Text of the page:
June 28, 2011 |
Will the Philadelphia Orchestra Association be permitted to end its participation in the current musicians' pension plan? And if so, will the association be compelled to tap its $120 million endowment to satisfy the estimated $23 million cost of withdrawing from the pension fund? In connection with its April 16 bankruptcy petition, the orchestra association has claimed that the $120 million endowment cannot be touched. The principal was designated by donors to remain unspent, the association contends.
December 14, 2005 |
Four years after opening as Philadelphia's answer to Lincoln Center, the Kimmel Center for the Performing Arts is still posting persistent deficits and is looking at a number of moneymaking ventures - from buying parking lots to stripping the front of its building with electronic advertising. But such revenue streams are small potatoes compared with what's really needed: Eliminating about $30 million in debt incurred when construction costs rose and fund-raising fell short, plus boosting endowment to a level healthy for an arts center of the Kimmel's size.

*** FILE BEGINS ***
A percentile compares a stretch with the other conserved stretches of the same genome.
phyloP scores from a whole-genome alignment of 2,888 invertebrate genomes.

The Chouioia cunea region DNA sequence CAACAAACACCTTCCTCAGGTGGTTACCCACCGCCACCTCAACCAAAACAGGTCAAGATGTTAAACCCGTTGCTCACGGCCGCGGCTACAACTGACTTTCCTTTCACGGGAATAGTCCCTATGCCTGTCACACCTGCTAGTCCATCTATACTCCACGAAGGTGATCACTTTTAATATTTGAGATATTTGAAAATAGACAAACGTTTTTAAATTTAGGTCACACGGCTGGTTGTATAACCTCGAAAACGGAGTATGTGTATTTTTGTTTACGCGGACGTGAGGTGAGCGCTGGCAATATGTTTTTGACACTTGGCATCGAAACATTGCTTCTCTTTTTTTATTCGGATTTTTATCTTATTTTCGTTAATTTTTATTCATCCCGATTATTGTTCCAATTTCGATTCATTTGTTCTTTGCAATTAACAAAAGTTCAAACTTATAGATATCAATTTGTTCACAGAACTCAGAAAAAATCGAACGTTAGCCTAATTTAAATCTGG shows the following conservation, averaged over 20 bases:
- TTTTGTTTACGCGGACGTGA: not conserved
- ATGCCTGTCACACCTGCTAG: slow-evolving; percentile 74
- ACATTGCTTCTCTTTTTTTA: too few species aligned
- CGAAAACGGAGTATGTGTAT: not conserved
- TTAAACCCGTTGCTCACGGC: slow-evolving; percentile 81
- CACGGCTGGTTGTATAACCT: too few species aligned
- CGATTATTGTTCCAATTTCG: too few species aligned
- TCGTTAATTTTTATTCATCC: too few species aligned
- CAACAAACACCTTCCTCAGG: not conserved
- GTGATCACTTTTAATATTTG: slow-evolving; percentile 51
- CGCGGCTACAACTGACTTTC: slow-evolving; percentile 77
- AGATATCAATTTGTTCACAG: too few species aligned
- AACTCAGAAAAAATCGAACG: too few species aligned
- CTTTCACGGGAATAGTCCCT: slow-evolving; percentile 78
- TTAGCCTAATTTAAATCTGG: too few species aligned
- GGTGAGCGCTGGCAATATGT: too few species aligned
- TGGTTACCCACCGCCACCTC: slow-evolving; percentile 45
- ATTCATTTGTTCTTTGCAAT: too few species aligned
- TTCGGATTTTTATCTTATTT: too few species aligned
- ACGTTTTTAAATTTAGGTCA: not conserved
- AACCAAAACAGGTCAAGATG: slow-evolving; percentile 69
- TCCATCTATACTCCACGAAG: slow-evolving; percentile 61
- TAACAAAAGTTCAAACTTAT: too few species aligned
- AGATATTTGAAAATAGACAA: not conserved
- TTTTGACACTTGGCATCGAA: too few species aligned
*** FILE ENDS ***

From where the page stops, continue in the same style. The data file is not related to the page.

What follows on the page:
April 20, 2006 |
Frank Dolson was explaining why the Penn Relay Carnival is unique. To the former Inquirer columnist, the return of countless officials each year without pay - often at their own expense - to work the three-day track and field event is the ideal example of its distinctiveness. "And they paid dearly for it," Dolson, 73, said yesterday at a news conference for the Relays, which begin next Thursday. Through an endowment of $1.25 million, Dolson has paid in his own way for an event he has cherished for more than 50 years.
March 1, 2005 |
More than three years after its opening, the Kimmel Center for the Performing Arts is marching ahead with its original mission intact, importing Peter Pan, k.d. lang and the orchestras of Berlin and Boston while providing a home to local arts groups that say they love their new high-profile existence. But challenges are mounting rather than smoothing out as the Kimmel shifts from building to operations mode. Hobbled by a paltry endowment, the Kimmel still is not operating with a balanced budget.
April 23, 2008 |
More than six years after opening night, the $275 million Kimmel Center for the Performing Arts is finally paid for. In the largest arts bailout in the city's history, several large philanthropies have opened their silk purses to help eliminate the $30 million debt left over from the Kimmel's construction phase, while dozens of individual donors are pitching in to boost the center's endowment to $72 million. The complex deal - involving the Pew Charitable Trusts, the Lenfest Foundation, Sidney Kimmel, the state and other sources - brings almost $74 million in total assistance to Philadelphia's arts center.
November 7, 2009 |